They definitely didn’t understand our questions about students with disabilities and integration. When they showed us the room for “special” kids, those with learning difficulties, we were all shocked into silence. It was an almost bare room. A few seats. No posters. No life.

We visited two English classes. The students had to talk with us and write our answers for a later task. The questions were the same. And were the same ones I’d heard from school groups that had visited my school. (What’s your favourite colour?) As were the greetings. Clearly they all learn from the same hymn book, the same set texts. The words and phrases also seem set. There is one way to say and do things. “Pleased to me you.” Don’t confuse things with “Nice to meet you.”


There were a couple of European students. I wanted to know what it felt like growing up in a homogeneous mono-culture, with largely one race, when you were visually different. Was there acceptance? Racism? A cultural divide? Coming from a multicultural society, we are so used to diversity. Yes, we have racism and inequality but we also accept and celebrate diversity. We couldn’t ask the students and the concepts were beyond understanding of the translator. One of our tour leaders said my questions, eg on gender equity at a high school we visited, were not translated properly. So we got answers to totally different questions. Still, I also think, if you live in a homogeneous culture, it is hard to step outside of it. Just as it is hard for all of us to step outside ourselves, our lives, our society.

We also visited a private Catholic school in the shadow of Mt Fuji. The school went from pre-school to high school. Its buildings were not as flash as the government school, nor the private secondary school we visited. But of all the schools it had the warmest, friendliest vibe. It may be strange to have a Catholic school in a Buddhist Shinto country. Not many of the students or teachers were Catholic. Apparently it is the ethos parents like. Whether the warmth and friendliness was due to the origins of the school or the principal, I’m not sure. He was the nicest principal we met. Smiled and joked. (In the video you will hear one little boy, who is offscreen, really getting into the singing. I hope his enthusiasm and quirkiness is encouraged.)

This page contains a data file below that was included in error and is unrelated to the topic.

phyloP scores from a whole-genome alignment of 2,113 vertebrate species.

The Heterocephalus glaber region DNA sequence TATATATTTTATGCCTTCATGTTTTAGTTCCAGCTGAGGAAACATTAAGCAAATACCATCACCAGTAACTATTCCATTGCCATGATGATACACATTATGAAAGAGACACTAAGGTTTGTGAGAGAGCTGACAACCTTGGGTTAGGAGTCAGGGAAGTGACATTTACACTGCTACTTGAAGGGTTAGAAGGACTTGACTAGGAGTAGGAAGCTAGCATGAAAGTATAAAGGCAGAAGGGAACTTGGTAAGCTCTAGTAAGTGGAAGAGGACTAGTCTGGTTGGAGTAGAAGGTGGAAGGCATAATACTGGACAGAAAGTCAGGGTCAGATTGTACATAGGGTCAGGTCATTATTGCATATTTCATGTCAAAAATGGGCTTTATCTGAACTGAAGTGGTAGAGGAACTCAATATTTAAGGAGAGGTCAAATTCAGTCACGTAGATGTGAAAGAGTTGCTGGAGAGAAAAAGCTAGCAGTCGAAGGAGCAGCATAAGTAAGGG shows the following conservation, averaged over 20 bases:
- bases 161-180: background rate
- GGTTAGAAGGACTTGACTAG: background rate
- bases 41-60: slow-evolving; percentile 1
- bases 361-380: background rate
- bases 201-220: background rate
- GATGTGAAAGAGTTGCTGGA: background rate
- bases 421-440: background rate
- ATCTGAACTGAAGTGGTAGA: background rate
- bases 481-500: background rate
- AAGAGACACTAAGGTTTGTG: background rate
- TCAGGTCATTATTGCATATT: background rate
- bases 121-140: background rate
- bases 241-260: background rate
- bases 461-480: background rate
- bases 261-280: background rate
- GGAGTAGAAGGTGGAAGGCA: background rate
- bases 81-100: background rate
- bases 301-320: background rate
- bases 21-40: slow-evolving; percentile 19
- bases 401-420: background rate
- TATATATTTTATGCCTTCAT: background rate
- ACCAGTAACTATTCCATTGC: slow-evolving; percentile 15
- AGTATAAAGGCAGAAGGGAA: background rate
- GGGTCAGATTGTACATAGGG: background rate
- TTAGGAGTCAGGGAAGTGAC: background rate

Still, the very strict and hierarchical nature of Japanese society was evident. The principal gets the floor. No one less speaks unless spoken to. All the other staff had to stand around the room while the principal and guests sat. This happened at all the schools we visited. None of the staff sat at the tables we were sitting at, no one went out to get spare chairs so they could sit too when there were no spare seats. They stood formally to attention. (At one school, the Deputy and another leader it two also got to sit. But the rest were spread around the room, standing formally.)

The buildings in the Catholic school were not as flash. The student lunch not as elaborate. But I’d rather be at a place where staff and students smile. To see the kids get into the singing was a joy.

Schools and schooling are both a product and a tool of society. I’m. It sure how the quirky kid goes in Japan.

Watching the Tokyo primary students go home, the uniformity and conformity is evident in the uniform, hats and bags. And yet what’s not to like about the building of independence? Imagine infants and primary students being allowed to walk home in Sydney!

Hows this for a bike shed?

It was at the private secondary school we visited. Such infrastructure!!

My trip to 🇯🇵

Just before COVID, I visited Japan. Actually, not just before. It was in Japan and people were nervous. It affected our trip in some ways – crowds and queues were way down; we couldn’t visit some of the places on our itinerary; masks and sanitising were mandatory.

As everyone knows, the situation moved quickly so by the end of our week long trip, number of cases had escalated and tourism had tanked. Which meant the flight home was empty. Largely only the group I was with. Many of us had three to four seats to ourselves. I stretched out and slept the whole flight home.

But I’m getting ahead of myself. Back to the trip.

It was sponsored by the Japan Foundation, a Japanese government initiative to support the study of Japanese language and culture. My fellow travellers were primary and secondary principals from across Australia.

The most popular language to study in schools in Australia is Japanese. Getting school leaders to see the benefits of Japanese study and getting them onside by giving them a wonderful and free trip is a clever way to promote further study. Principals talk with other principals. We share ideas and successes. We can change what courses are studied at our schools. We can promote or relegate courses. We can locally fund and encourage a program.

Every day was packed with cultural experiences and visits to schools.